He lay all alone on a hill.
And, Hoss, there’s no good way to tell you except
To say that he’s layin’ there still.
“A strange thing happened with that little horse.
He sure acted good with you there.
But after you left he turned for the worse.
It seemed like he just didn’t care.
“He’d linger outside the bunkhouse all day
Or aimlessly wander around.
I really think he was looking for you
But you was nowhere to be found.
“Boy, to see the way that little horse wilted,
It sure would have tore you apart.
I’ll always believe that quick lightnin’ bolt
Give rest to a poor broken heart.”
I stood there a while and let it soak in.
My little black horse had gone home.
I’ll always wonder if he’d be alive
If I’d fought that fool urge to roam.
Good horses abound and run through my dreams
But he’s the main memory I’ve got.
He wasn’t the best but he was my ace
And I sure do miss him alot.
If You should call me to ride your range, Lord,
And You have a works in the spring,
I’d sure take it kind, when you hand out the mounts
If Ol’ Blackie was stuck in my string.
© 2000, Larry McWhorter, used with permission
Here’s another “best of the best” for the 16th annual Cowboy Poetry Week from much loved and respected cowboy, poet, and musician, Larry McWhorter, who left behind an impressive collection of poetry.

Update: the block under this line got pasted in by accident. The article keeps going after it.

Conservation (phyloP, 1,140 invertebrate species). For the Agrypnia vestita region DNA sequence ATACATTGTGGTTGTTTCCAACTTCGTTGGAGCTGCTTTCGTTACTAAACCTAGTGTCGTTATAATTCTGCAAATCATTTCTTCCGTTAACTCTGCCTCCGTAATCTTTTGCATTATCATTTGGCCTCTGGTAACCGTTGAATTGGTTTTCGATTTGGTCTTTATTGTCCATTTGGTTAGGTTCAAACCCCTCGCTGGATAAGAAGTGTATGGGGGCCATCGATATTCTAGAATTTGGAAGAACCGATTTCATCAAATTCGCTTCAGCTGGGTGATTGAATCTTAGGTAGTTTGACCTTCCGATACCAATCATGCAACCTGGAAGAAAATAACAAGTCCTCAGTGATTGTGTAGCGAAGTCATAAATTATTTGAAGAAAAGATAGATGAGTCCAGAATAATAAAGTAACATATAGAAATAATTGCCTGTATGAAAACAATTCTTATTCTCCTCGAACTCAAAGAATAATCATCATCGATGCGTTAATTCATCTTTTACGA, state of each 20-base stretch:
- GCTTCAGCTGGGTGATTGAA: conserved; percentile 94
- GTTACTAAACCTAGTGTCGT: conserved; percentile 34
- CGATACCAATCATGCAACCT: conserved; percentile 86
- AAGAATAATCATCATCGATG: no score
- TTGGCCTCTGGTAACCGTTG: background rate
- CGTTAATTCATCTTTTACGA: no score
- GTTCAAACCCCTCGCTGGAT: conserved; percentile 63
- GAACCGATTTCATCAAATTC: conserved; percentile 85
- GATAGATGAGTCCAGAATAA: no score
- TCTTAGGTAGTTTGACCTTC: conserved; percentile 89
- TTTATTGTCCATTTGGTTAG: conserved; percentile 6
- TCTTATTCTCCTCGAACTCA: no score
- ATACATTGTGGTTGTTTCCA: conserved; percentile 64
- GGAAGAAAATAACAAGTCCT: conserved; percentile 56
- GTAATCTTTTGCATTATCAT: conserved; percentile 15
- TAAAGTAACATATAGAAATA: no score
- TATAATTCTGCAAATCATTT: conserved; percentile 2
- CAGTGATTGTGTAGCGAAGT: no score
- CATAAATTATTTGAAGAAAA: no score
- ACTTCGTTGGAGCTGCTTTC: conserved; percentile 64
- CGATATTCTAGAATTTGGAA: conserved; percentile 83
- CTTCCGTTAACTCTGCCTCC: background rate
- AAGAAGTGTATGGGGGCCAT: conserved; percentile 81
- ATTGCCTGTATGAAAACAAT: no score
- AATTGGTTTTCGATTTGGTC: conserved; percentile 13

In his book, Contemporary Verse by Larry McWhorter, he comments on this poem:
Ol’ Blackie is the horse who taught me not to judge a book by its cover. His winning personality and heart just kept saying, “Give me a chance and between us we’ll get it done.
I’ll never forget how one day he really dug in and jerked a crippled Hereford bull into a trailer. There was some timing, leverage, and luck involved, but, still, that little horse didn’t know he was doing something impossible for someone his size….
Blackie and I had been a lot of miles together and I think he liked me because I believed in him. This poem about him and other poems about him and other poems written about other horses by other poets is, I suppose, our way of getting to ride again.
Listen to Larry McWhorter recite this poem.
This is one of four poems by Larry McWhorter on the new MASTERS CD. He also recites “Where the Ponies Come to Drink” by Henry Herbert Knibbs.
Larry’s friend, Texas singer and songwriter Jean Prescott produced an impressive double-CD album of his work in 2010, with his recitations and also recordings by some of his friends reciting his work, including Oscar Auker, Red Steagall, Waddie Mitchell, Andy Hedges, and others. Find more about that project at CowboyPoetry.com. The CD is available directly from Jean Prescott at jeanprescott.com and at CD Baby and other outlets.
Find more poetry and more about Larry McWhorter at CowboyPoetry.com.
This photo of Larry McWhorter is by top photographer Kevin Martini-Fuller, who has photographed participants of the National Cowboy Poetry Gathering for over three decades. Find some of those photos at his site.
More about Cowboy Poetry Week.
Thanks to Andrea Waitley for her kind permissions.